Energy-storing parts like capacitors, inductors, and ferrite beads can be vulnerable to compliance with spark-ignition parameters. The stored available energy in them must be restricted so that there is insufficient energy to ignite an explosive atmosphere. Encapsulation is used to shield circuits against any chances of spark ignition.

Conformal Coatings

Conformal coatings are essential to enhance the long-term performance and reliability of electronic assemblies. The product offers enhanced protection against dust, shock, vibration, chemicals, dirt, abrasion, fungus, moisture, and mechanical stress. Conformal coatings include: one part UV curing formulations, one and two-part silicones, one and two-part epoxies, and a specialized, cost-effective latex system. To learn more about safety tips in harsh industrial environments, download the e-book The Ultimate Guide to Harsh Environment Ratings & Design.

Ingress Protection (IP) and NEMA Ratings

A sealed enclosure is used to prevent the ingress of water or dust. The sealed-off volume of space is used to safe-house electronics within harsh environments. The contextual standard is IEC 60529, as defined by the International Electrotechnical Commission (IEC). This standard designates the number of types and degrees of protection afforded by an enclosure to its electrical equipment. The IP code itself bears the form "IP XY," where the digits X and Y denote protection from particle ingress and water, respectively. They are commonly used for applications exposed to the elements, along with dust or moisture. Typical user industries include marine, offshore oil and gas platforms, security, lighting, leisure, and food processing.

The National Electrical Manufacturers Association (NEMA) offers a popular protective enclosures standard similar to IP Code (IEC 60529). The NEMA 250 covers a wider sweep of harsh conditions than the IP code. It also includes ratings, both hazardous and nonhazardous, for indoor and outdoor locations. Such conditions include the ingress of foreign objects (like dust or fibers), water, and corrosive agents, including various gases and atmospheres. AE1360 is an example of IP66, NEMA 4 metal enclosure for electrical use in a harsh industrial environment. For more information on IP and NEMA rating products, please click here.

Metal Enclosure
Figure 2: Metal Enclosure, IP66, NEMA 4, Electrical / Industrial, Steel, 600 mm, 600 mm, 350 mm, IP66

Considerations for Connectors

Designers must take into account multiple factors like the influence of temperature, solvents, icing, salt exposure, moisture, corrosion, and fungus during a connectors' selection. A wrong choice can affect the integrity, performance, and lifespan of the application. A few factors must be considered when selecting connectors for harsh environments.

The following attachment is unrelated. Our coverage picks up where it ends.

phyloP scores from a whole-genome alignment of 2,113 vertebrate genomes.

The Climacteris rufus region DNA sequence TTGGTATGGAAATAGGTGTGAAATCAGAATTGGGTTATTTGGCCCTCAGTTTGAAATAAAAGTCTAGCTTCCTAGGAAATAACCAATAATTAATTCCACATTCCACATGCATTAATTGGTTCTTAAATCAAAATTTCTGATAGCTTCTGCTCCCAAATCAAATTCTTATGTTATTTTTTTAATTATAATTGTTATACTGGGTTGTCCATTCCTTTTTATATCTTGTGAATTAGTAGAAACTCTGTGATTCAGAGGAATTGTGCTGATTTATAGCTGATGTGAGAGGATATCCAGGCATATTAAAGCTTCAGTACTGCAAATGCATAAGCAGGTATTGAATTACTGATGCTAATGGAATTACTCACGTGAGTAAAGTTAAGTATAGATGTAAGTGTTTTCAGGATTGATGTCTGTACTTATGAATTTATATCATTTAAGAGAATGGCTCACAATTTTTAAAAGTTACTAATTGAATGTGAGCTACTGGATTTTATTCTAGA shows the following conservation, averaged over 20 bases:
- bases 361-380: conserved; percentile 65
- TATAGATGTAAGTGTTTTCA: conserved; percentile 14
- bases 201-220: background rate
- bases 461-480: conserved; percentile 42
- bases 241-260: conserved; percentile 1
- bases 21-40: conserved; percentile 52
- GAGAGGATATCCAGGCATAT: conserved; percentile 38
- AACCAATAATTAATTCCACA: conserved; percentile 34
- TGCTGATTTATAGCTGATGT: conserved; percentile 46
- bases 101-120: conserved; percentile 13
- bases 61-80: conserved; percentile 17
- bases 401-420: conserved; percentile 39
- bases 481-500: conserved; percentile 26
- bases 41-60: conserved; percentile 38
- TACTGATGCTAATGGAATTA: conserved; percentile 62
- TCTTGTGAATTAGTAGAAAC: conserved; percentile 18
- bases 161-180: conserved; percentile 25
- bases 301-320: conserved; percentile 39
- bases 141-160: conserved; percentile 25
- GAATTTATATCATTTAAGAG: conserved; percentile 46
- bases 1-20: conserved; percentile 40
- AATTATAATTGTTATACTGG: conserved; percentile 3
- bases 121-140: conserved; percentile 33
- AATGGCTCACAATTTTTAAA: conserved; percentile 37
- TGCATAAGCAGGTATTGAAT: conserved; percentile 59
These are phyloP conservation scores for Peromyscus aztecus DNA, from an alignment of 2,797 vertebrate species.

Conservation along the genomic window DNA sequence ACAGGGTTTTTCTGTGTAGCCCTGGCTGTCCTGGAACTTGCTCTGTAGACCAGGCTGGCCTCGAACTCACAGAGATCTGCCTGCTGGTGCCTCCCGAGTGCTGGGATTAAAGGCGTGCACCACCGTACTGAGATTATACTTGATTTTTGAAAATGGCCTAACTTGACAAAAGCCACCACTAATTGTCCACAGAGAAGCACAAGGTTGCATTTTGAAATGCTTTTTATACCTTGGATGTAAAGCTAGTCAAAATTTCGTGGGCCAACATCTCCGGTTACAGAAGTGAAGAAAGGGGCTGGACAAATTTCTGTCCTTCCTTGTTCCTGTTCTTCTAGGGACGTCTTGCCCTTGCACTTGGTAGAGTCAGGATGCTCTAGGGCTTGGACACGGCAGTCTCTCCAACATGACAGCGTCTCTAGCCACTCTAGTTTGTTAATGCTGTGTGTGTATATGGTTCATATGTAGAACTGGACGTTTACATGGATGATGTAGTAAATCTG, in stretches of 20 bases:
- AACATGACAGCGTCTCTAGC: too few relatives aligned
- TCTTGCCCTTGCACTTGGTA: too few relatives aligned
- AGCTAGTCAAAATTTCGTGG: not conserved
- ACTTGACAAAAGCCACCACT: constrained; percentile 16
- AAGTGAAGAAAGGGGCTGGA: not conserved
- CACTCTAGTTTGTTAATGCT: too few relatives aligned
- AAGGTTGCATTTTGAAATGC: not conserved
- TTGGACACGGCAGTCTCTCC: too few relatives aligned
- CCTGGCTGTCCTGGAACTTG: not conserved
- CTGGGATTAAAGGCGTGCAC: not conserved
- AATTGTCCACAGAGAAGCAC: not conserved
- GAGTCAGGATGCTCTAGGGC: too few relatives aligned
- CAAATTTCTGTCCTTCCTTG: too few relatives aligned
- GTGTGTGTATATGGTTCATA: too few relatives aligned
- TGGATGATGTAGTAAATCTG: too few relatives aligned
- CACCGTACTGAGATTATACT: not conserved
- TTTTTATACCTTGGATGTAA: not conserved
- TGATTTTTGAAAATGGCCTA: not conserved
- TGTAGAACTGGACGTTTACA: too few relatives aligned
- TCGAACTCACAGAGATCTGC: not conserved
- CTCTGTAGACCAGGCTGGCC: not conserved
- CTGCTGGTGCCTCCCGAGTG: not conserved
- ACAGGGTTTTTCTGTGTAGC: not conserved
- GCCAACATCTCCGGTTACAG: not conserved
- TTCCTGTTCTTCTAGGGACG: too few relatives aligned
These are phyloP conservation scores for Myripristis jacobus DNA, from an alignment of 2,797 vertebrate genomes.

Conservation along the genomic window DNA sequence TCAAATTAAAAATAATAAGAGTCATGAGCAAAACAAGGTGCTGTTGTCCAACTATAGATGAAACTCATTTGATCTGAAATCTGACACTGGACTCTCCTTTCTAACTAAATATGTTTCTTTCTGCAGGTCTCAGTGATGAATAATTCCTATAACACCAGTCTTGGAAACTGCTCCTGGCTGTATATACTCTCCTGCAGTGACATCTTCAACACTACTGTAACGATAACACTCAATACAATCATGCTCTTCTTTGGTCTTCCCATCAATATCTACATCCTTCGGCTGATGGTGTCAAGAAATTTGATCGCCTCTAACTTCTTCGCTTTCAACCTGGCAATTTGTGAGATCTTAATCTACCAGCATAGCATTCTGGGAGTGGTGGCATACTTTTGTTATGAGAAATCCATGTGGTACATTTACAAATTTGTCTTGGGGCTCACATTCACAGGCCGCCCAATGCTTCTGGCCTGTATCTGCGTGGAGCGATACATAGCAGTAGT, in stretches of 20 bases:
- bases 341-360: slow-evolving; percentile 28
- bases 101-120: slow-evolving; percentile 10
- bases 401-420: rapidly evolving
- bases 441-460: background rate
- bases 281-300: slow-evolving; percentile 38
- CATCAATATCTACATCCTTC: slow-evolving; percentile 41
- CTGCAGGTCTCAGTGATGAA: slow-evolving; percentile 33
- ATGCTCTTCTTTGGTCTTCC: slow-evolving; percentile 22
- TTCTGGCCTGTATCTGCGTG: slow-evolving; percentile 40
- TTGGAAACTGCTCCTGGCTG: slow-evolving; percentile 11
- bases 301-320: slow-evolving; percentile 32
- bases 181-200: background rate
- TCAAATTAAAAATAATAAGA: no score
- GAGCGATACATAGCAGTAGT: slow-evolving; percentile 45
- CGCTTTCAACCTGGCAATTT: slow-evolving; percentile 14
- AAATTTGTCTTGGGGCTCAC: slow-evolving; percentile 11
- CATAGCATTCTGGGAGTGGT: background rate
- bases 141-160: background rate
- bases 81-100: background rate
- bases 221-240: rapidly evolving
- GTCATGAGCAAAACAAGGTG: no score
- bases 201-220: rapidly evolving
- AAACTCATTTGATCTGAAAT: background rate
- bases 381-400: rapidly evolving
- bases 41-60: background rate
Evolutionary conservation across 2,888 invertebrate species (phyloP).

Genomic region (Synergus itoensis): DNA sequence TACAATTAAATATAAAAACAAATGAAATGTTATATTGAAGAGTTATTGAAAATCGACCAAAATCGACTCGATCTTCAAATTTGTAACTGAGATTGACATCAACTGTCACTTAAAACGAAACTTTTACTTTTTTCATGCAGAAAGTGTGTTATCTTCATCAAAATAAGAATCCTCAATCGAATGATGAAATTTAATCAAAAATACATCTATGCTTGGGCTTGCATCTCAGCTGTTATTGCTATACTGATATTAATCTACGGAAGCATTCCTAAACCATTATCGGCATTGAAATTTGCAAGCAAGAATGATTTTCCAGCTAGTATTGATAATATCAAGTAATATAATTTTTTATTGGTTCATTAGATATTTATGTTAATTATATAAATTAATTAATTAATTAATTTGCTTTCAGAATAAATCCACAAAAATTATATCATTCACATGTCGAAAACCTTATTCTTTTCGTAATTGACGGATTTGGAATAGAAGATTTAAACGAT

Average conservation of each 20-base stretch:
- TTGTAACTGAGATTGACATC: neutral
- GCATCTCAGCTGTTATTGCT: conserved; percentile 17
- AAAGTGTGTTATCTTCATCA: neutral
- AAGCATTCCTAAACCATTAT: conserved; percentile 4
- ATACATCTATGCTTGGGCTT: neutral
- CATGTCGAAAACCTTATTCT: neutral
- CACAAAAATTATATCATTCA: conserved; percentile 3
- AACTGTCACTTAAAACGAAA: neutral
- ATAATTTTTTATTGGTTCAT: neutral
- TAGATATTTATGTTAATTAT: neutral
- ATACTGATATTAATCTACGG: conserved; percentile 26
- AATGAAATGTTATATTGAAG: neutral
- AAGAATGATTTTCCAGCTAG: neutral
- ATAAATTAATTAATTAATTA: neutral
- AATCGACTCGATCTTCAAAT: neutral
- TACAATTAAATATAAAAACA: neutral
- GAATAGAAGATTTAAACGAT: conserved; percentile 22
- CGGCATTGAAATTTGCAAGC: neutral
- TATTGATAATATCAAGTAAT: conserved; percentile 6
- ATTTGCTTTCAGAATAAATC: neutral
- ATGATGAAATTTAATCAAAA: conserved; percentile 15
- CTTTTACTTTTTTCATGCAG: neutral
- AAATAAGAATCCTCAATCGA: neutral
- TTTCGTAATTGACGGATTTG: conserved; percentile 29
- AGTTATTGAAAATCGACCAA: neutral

Communication Protocols is a key consideration for the communication application. Connectors carry different signals like RS232 or I2C serial interfaces, RF transmissions, audio and video signals, power, or high-speed data communications. The level of data rates and characteristics should be taken into account. When it comes to power needs, the designer should check the voltage and current requirements.

Space requirements are exacting in the era of miniaturization. All modern applications continue to switch to chips and technologies that provide advanced functionalities within small form factors. Design engineers should be careful to opt for connectors as per demand.

Termination Style is another consideration. Harsh environment connectors provide metallic sealing along with an electrical connection. This electrical connection is achieved by soldering the connector directly to the board or through a cable termination. Connectors must shield components from all Electromagnetic Interference (EMI) radiations. This radiation may either pass into the box and hinder the device's functionality or exit the box and interfere with other devices. A few specially chosen connectors fitted with a conductive gasket and plated metal shells ensure optimum EMI performance in harsh environments.

MRD series connectors are an excellent example of industrial harsh environment connectors, available in 2, 3, and 4 position form factors. Housing options include all plastic constructions as well as metal locking bodies for greater durability. Panel mount and cable termination options are available with or without finger-proof protection. They are IP67 water/dustproof and meet environmental, health and safety requirements. For more information on connector products, please click here.

MRD series harsh environment connector
Figure 3: MRD series harsh environment connector